Appellant's probation file was transferred from Bucks County to Dauphin County in July, 1973; and appellant began reporting to that office in August. On March 23, 1974, appellant was arrested in Bucks County and charged with possession of a small quantity of marijuana. The Tinicum Township police notified the Bucks County Probation Department of the arrest, and a representative of the Probation Department attended appellant's arraignment. On March 25, 1974, appellant discussed the arrest with his probation officer in Dauphin County, who told appellant that he would not cite appellant for a violation of probation. On May 17, 1974, appellant's probation expired; and on May 29, 1974, appellant's probation officer wrote to the Bucks County Department of Probation advising them that appellant had successfully completed his probation and recommending that he be discharged.
Unbeknownst to appellant or his probation officer, the Bucks County District Attorney had already taken steps to revoke appellant's probation. The District Attorney had learned of appellant's arrest on April 1, 1974, and had petitioned the court on May 16, 1974, for a hearing on the question of revocation. On May 22, 1974, the court ordered that a revocation hearing be set for May 28, 1974. The Commonwealth concedes that appellant never received notice of the May 28th hearing. Nonetheless, when appellant failed to attend, a bench warrant was issued for his arrest. On June 13, 1974, appellant was arrested and
[ 238 Pa. Super. Page 131]
jailed. A second hearing was set for July 8, 1974. The District Attorney filed an amended petition which cited appellant's failure to attend the May 28th hearing as an additional reason in support of revocation. On July 5, 1974, appellant filed a petition for a writ of habeas corpus alleging that the revocation proceedings were unlawful because they had been unreasonably delayed and because the initial probation sentence had been illegally imposed. The court took the petition under advisement and released appellant on bail.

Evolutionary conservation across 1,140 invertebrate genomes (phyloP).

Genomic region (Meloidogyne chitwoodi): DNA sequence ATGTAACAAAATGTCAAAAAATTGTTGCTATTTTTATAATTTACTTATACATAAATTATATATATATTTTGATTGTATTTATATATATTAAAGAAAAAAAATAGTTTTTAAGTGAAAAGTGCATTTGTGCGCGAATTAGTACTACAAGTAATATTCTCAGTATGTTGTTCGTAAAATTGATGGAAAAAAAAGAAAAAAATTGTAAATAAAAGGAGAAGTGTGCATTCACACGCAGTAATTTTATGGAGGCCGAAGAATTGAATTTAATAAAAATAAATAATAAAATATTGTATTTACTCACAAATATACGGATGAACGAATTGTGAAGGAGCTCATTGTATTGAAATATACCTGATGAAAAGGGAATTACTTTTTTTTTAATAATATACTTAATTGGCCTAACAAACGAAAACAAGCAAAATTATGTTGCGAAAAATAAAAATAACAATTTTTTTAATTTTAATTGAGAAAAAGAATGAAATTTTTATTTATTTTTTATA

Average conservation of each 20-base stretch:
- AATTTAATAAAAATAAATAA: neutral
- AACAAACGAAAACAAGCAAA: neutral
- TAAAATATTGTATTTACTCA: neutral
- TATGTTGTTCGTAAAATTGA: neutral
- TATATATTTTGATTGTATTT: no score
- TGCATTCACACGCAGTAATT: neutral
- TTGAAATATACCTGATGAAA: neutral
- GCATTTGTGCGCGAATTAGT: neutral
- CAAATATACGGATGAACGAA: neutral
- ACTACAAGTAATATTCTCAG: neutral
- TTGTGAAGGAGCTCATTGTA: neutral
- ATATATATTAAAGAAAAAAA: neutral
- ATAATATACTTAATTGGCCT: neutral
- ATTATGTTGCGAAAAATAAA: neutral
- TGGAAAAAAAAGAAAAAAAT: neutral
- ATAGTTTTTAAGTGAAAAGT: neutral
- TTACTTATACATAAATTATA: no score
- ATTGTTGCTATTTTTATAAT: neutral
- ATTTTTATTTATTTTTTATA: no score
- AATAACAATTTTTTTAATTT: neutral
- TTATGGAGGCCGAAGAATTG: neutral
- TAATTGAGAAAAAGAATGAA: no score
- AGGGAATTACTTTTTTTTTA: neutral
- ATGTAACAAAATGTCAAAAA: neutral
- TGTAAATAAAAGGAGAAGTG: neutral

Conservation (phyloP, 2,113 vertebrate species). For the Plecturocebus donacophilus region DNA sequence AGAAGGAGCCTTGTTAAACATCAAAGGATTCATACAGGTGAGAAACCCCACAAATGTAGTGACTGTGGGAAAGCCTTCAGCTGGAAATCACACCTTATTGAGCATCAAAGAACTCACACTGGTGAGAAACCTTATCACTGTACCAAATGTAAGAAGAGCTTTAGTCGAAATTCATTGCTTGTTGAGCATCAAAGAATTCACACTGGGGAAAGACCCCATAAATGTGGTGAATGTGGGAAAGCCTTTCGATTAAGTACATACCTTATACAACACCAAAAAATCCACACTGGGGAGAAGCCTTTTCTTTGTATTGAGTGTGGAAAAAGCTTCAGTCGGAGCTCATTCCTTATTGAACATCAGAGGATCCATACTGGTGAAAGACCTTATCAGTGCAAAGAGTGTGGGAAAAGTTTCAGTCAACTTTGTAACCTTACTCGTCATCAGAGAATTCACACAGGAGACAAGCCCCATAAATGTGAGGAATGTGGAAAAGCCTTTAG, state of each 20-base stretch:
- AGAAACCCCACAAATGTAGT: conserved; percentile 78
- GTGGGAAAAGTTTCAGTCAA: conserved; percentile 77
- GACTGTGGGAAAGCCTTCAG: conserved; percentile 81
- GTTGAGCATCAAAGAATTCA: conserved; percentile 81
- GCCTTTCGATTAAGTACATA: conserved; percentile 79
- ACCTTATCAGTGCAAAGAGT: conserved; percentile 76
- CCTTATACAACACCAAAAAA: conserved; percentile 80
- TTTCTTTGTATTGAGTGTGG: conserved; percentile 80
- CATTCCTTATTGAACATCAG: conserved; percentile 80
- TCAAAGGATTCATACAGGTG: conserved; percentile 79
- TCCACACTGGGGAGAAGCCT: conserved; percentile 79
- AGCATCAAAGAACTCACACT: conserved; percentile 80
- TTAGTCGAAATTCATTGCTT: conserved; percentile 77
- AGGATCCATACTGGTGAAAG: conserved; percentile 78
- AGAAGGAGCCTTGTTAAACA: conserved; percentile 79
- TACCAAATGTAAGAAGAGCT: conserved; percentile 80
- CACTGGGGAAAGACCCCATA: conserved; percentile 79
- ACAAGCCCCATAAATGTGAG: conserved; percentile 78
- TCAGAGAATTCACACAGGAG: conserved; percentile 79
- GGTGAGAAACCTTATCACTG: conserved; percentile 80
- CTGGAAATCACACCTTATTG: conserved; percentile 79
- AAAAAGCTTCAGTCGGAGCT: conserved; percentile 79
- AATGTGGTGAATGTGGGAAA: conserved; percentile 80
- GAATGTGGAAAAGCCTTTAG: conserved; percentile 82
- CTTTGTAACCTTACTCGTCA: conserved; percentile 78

On September 17, 1974, appellant entered a plea of nolo contendere to the charge of possession of marijuana and was placed on thirty days' probation without verdict.*fn3 Appellant's petition for writ of habeas corpus was then denied on September 25th, and the revocation hearing was set for November 15, 1974. At the hearing, the District Attorney withdrew the amended petition, which had charged the appellant's failure to attend the previously scheduled hearing as a violation of probation. When the District Attorney attempted to introduce appellant's plea of nolo contendere to the marijuana charge, appellant's counsel objected, contending that Section 17 of The Controlled Substance, Drug, Device and Cosmetic Act precluded